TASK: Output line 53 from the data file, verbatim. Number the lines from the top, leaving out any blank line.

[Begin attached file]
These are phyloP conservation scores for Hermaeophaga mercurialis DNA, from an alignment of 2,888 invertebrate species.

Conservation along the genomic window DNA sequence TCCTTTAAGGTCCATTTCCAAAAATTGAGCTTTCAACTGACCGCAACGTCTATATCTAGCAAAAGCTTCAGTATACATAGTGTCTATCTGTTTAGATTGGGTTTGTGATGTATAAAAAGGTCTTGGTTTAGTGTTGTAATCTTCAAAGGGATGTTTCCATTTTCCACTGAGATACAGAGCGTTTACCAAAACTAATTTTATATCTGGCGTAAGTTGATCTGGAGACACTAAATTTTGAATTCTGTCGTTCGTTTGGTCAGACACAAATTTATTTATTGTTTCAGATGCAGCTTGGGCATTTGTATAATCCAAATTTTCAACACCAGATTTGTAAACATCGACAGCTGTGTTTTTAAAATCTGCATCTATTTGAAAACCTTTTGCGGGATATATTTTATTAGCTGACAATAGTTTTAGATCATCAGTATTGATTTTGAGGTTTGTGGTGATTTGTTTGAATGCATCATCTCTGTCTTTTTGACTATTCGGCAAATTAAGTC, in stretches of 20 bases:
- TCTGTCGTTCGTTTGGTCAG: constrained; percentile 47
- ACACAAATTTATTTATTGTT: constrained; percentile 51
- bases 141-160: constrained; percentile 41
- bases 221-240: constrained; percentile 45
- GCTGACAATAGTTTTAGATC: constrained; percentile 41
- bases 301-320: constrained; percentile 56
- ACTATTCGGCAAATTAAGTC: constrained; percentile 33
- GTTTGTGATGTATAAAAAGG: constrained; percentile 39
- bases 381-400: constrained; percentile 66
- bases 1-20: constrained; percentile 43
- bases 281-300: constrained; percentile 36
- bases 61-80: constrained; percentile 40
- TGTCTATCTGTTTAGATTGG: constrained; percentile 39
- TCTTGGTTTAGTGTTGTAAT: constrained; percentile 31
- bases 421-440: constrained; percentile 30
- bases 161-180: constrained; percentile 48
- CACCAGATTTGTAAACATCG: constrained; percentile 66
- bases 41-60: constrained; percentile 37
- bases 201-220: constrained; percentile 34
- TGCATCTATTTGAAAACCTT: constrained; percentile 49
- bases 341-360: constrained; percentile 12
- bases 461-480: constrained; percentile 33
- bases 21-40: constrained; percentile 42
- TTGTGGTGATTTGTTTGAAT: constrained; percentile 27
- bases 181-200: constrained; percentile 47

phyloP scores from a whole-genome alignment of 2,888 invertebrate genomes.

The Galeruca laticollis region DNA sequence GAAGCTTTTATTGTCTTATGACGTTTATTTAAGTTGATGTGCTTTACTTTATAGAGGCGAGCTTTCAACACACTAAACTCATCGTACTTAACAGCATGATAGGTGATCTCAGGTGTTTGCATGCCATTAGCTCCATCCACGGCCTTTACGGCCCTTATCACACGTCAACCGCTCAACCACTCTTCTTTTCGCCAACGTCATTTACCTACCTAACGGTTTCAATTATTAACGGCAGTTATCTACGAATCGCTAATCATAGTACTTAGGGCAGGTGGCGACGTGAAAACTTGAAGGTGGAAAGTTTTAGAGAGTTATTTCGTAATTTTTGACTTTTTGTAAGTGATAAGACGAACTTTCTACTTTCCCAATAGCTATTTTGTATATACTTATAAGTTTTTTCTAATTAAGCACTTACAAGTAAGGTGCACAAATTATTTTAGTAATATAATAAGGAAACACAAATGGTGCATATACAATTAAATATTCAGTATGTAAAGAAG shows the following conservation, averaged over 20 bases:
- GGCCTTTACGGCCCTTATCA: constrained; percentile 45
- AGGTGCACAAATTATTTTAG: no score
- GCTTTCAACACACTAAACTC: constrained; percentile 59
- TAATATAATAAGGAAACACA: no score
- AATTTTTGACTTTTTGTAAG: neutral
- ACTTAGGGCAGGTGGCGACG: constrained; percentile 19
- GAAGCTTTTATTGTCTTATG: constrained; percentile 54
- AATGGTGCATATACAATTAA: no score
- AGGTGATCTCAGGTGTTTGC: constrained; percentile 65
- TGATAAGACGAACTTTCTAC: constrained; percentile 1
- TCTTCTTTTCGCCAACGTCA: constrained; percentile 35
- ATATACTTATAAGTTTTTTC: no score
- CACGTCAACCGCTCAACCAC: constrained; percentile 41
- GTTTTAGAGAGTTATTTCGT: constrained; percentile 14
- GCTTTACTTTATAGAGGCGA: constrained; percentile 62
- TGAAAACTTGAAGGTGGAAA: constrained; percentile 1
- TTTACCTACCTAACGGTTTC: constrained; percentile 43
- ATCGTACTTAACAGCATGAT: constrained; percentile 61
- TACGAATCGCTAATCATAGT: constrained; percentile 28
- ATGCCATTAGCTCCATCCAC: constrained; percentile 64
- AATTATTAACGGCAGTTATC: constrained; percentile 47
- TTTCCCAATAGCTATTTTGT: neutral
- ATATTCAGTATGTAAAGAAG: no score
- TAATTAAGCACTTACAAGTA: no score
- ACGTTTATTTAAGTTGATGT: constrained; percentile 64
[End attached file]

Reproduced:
- TAATTAAGCACTTACAAGTA: no score